Independent audits must verify that this framework is effective in managing risk.

Approaching the $1 Billion Dollar Threshold

Some banks fail to surpass $1 billion in assets and miss out on opportunities because they hesitate in the face of regulatory requirements. 

The key for banks reaching $1 billion in assets is not to run from regulations but to embrace a holistic approach to managing risk. 

As your bank nears the $1 billion threshold, adopting an enterprise risk management solution becomes increasingly important to ensure risk is managed holistically and consistently. 

Related: The OCC Walks the Enterprise Risk Walk – And So Should You 

Enterprise Risk Management (ERM) for Your $1 Billion Bank

Enterprise risk management (ERM) refers to the structured way your bank identifies, assesses, and manages risk. It goes far beyond just FDICIA compliance. 

Some banks already practice ERM at an institutional level, while many other banks silo risk management in individual departments. Building a strong risk management culture at your bank requires that all your employees understand your institution’s risk tolerance and communicate across departments.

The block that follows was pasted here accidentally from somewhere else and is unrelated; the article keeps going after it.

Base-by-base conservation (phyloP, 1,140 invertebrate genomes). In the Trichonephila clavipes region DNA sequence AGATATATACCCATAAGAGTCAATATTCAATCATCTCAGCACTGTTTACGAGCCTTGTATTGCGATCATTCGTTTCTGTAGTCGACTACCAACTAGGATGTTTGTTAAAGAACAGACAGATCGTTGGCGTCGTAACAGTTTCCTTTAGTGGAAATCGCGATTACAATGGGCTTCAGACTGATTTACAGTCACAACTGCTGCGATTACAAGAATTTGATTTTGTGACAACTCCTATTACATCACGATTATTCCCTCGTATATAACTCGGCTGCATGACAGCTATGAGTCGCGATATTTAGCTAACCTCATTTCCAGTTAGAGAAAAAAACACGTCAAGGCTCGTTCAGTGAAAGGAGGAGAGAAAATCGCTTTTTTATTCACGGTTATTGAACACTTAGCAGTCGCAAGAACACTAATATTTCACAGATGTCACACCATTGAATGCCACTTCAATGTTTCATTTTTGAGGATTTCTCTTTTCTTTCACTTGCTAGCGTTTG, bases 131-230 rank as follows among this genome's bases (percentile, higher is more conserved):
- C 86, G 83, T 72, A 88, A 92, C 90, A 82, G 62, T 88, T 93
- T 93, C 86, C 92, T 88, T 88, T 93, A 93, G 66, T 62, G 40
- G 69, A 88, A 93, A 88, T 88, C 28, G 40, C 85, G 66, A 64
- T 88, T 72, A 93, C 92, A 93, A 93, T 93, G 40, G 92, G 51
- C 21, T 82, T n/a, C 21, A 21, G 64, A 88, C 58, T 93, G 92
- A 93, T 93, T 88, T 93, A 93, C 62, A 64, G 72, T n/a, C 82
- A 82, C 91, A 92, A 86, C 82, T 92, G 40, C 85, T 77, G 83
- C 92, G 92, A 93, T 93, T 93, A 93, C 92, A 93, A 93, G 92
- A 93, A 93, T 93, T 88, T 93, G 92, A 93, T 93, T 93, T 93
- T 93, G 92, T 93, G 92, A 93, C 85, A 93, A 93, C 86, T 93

Related: ERM 101: What’s Your FI’s Risk Appetite? 

As your bank approaches $1 billion in assets, you can count on regulators wanting to see how your institution systematically manages risk. Enterprise risk management empowers your bank to assess your risk tolerance regularly, adjust practices as necessary, and align your first, second, and third lines of risk and compliance management. 

ERM gives you the tools to develop an internal control framework that satisfies regulatory requirements.